Why we age and succumb to age-related diseases is a complex question that is yet to be settled by science. Yet the quest to understand the mechanisms involved in life extension is being pursued by some of the best and brightest. One of the company’s at the vanguard of this endeavour is Longevica.
Longevica is a science-driven company with a mission to find mechanisms of life extension.
The life science company claims to have made a major breakthrough in extending lifespan after more than a decade of painstaking research.
“Two methods of life extensions found to this day are calorie restriction and rapamycin,” explained Ainar Abdrahmanov, CEO at Longevica, to Express.co.uk.
“The former might not even work on humans and doesn’t provide a reasonable quality of life. Rapamycin is a toxic antibiotic that would poison people trying to consume it daily.”
To address these inadequacies, researchers at Longevica tested out a vast number of known drugs and pharmaceutical compounds to find their effect on the lifespan without prior hypotheses, explained Mr Abdrahmanov.
The culmination of this effort was the largest life extension study on long-lived mice in the history of science at the Jackson Laboratory in California, one of the largest centres for pharmaceutical studies.
Over the course of the study, 1033 pharmacological compounds were tested on 20,000 long-lived female mice (B6C3F1).
The team spent 11 years on the project, pouring $13 million of the founder’s personal money into researching the topic and analysing the results, and recently came to a potentially revolutionary conclusion.
The study found five compounds that showed statistically significant life extensions by 16-22 percent: Inulin, Pentetic Acid, Clofibrate, Proscillaridin A, D-Valine.
“This is the first time we found a compound with such a significant effect since rapamycin,” explained Mr Abdrahmanov.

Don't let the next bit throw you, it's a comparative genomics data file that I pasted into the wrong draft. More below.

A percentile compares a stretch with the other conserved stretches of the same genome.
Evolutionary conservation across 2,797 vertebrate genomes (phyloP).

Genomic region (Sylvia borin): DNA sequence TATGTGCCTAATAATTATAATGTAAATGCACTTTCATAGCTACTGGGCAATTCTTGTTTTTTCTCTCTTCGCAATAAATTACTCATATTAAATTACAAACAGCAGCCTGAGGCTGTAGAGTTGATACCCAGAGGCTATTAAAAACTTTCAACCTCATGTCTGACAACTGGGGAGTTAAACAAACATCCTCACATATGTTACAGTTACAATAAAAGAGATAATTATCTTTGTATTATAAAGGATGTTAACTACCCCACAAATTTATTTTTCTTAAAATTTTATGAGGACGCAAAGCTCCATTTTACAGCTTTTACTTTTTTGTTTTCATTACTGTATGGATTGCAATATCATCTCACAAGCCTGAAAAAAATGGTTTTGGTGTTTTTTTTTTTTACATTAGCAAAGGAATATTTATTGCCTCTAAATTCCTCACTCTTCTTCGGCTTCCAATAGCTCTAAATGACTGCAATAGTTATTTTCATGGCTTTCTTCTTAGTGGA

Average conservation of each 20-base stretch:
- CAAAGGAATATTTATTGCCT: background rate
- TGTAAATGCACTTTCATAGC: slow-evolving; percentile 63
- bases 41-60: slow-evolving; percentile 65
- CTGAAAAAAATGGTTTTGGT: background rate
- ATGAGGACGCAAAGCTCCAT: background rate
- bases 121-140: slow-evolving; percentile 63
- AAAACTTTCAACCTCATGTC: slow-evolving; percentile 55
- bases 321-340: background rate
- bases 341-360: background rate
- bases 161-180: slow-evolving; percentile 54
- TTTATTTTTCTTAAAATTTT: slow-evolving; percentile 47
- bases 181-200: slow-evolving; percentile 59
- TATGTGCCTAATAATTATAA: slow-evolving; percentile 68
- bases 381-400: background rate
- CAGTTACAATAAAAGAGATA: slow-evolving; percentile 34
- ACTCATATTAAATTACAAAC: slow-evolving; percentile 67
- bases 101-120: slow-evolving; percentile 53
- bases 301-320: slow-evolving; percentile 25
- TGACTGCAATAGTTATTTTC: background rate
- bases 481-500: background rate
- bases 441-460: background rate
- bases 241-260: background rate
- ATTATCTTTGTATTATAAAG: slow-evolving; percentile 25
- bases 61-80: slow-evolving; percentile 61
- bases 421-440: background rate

The team grouped all used compounds into 62 pharmacological classes and through big data analysis found two particular groups that showed statistically significant correlation with life extension.
Longevica then spent the following years specifically looking into those compounds, their applications and history of usage in medicine.
Just recently the team finally confirmed they had found two mechanisms for life extension in mice: removal of heavy metals and general improvement of the detoxification system.
“The same mechanisms are likely to be applicable in human beings,” said Mr Abdrahmanov.
He continued: “The life extension is achieved through the removal of negative factors affecting living beings throughout their lives, meaning mice and, potentially, humans are able to live longer until their own biological limit.
“It’s similar to smoking: we know that people who stop smoking before reaching 40 usually have the same survival curve as healthy people.
“Toxins like heavy metals are proven to affect lifespan in other studies.”
According to Mr Abdrahmanov, the same effect is likely to repeat in humans as it shouldn’t depend on the metabolic rate or our size.
Longevica continues to research these 62 classes and five particular compounds through additional experiments and combining them with a meta-analysis of existing research papers on biochemistry.
Its goal is to confirm the mechanism for this life extension found in mice and continuously test it on larger subjects if it proves to be correct.
“In the future it might extend our lifespan,” added Mr Abdrahmanov.